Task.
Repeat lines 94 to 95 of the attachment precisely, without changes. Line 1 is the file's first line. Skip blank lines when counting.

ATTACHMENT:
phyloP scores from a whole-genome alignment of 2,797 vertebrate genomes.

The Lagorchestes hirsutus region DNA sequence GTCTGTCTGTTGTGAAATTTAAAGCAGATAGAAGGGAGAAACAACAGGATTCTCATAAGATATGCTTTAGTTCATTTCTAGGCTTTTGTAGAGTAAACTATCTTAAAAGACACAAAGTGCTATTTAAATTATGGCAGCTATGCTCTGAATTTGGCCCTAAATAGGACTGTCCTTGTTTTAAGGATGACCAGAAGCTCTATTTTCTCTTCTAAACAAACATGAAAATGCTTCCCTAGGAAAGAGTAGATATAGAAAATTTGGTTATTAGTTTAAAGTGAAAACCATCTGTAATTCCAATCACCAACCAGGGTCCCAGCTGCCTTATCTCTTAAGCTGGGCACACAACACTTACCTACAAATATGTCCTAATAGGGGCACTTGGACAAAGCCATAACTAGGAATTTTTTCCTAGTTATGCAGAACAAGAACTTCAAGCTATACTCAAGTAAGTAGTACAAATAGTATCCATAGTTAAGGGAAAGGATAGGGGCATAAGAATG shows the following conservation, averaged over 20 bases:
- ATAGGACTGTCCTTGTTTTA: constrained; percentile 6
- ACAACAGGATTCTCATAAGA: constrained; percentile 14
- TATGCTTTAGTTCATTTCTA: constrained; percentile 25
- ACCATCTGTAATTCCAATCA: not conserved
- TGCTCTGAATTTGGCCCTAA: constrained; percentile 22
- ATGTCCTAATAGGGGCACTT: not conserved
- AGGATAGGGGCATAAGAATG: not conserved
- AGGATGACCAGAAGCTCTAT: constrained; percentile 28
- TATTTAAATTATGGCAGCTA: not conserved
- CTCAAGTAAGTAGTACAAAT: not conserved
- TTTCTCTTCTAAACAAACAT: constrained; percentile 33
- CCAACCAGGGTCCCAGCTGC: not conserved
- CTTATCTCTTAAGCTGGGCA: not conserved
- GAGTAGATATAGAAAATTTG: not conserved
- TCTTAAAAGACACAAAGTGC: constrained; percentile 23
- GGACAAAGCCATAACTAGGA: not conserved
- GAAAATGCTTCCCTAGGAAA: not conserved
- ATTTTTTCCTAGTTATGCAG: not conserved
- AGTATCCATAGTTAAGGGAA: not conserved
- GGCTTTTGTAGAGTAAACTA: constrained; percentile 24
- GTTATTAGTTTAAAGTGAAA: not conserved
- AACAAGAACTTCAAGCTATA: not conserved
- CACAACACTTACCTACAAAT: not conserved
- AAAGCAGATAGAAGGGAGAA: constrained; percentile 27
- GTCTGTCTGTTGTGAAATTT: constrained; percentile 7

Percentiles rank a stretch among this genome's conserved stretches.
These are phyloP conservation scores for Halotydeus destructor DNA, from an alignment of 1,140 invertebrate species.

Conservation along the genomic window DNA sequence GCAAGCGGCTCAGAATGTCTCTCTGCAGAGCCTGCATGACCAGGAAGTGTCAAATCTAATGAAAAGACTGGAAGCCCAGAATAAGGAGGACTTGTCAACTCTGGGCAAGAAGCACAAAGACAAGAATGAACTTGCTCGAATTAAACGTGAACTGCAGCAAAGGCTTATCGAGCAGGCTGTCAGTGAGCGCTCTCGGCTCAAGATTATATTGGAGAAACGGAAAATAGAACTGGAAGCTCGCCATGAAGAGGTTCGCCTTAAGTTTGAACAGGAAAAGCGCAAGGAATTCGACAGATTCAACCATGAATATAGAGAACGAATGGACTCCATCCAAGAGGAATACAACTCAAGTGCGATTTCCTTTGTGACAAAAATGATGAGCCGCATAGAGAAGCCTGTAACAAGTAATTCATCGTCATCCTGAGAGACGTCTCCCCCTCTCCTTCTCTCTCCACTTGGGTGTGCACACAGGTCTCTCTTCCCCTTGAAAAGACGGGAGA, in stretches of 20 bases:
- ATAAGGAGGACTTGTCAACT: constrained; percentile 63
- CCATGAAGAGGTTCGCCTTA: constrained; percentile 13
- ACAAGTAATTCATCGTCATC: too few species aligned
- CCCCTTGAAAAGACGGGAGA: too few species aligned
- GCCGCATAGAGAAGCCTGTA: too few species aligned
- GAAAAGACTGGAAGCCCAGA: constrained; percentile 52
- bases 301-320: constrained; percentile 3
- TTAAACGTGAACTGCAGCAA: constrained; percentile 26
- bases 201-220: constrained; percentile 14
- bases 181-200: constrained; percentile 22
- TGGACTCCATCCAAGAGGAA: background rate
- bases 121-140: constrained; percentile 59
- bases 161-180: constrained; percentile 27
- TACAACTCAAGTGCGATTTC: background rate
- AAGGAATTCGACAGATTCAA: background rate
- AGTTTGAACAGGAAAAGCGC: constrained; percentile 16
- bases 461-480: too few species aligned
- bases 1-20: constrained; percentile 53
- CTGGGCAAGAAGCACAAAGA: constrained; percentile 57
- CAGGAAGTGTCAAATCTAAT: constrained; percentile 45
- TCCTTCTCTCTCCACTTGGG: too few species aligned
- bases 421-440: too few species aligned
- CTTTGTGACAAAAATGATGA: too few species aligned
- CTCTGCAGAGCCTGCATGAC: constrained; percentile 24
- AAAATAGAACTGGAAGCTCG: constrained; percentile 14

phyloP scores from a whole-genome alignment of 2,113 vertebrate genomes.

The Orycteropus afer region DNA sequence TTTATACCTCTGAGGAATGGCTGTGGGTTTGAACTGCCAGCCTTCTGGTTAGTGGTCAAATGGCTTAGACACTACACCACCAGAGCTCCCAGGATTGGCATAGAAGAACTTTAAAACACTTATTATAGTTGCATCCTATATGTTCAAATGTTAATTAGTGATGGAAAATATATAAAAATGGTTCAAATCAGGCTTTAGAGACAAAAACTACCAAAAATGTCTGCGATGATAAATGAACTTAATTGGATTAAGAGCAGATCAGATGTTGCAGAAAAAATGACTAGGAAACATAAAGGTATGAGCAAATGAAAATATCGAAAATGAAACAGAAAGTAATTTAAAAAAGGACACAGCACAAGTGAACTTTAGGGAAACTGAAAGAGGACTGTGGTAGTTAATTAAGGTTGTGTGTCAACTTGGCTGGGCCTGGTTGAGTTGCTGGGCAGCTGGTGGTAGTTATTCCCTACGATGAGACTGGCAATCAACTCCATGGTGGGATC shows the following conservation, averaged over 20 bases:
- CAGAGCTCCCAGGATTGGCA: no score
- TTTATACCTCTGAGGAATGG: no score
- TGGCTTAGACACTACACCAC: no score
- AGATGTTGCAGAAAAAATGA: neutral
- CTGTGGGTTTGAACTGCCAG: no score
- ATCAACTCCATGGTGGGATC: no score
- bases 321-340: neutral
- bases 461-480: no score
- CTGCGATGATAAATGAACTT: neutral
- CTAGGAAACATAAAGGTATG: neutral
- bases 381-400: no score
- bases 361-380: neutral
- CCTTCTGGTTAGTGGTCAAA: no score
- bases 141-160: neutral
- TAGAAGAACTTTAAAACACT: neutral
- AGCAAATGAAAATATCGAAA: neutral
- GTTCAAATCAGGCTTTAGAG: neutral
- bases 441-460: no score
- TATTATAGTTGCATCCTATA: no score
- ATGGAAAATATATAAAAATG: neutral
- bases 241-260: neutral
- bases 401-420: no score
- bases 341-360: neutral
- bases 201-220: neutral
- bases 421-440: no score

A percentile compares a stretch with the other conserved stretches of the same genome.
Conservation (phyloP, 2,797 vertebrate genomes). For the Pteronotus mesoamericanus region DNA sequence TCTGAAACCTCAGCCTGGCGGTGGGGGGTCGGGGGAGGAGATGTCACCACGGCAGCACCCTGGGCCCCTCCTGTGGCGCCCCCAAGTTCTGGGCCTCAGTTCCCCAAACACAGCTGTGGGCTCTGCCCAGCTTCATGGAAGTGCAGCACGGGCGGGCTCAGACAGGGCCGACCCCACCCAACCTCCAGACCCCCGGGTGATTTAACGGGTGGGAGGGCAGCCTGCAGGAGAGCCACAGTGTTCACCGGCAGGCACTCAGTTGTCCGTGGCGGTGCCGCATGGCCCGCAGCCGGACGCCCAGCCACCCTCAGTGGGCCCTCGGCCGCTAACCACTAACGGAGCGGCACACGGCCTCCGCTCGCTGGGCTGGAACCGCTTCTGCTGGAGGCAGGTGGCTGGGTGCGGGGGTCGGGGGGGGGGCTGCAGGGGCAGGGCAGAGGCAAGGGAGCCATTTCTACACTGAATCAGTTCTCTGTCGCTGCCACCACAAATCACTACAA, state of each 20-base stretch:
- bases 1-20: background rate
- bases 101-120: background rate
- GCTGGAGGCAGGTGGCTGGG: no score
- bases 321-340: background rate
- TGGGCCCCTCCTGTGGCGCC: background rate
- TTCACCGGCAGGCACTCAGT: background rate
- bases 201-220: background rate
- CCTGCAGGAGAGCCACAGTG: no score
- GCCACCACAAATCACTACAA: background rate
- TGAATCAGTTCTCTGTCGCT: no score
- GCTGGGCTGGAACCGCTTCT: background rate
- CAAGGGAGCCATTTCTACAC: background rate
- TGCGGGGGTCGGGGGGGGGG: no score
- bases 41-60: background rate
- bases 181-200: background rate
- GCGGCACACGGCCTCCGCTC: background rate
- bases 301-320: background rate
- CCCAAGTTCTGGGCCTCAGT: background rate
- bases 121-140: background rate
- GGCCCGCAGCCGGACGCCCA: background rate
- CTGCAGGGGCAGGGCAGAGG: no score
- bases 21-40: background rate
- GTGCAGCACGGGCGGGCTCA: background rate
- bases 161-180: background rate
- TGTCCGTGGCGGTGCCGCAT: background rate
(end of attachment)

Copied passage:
- TGAATCAGTTCTCTGTCGCT: no score
- GCTGGGCTGGAACCGCTTCT: background rate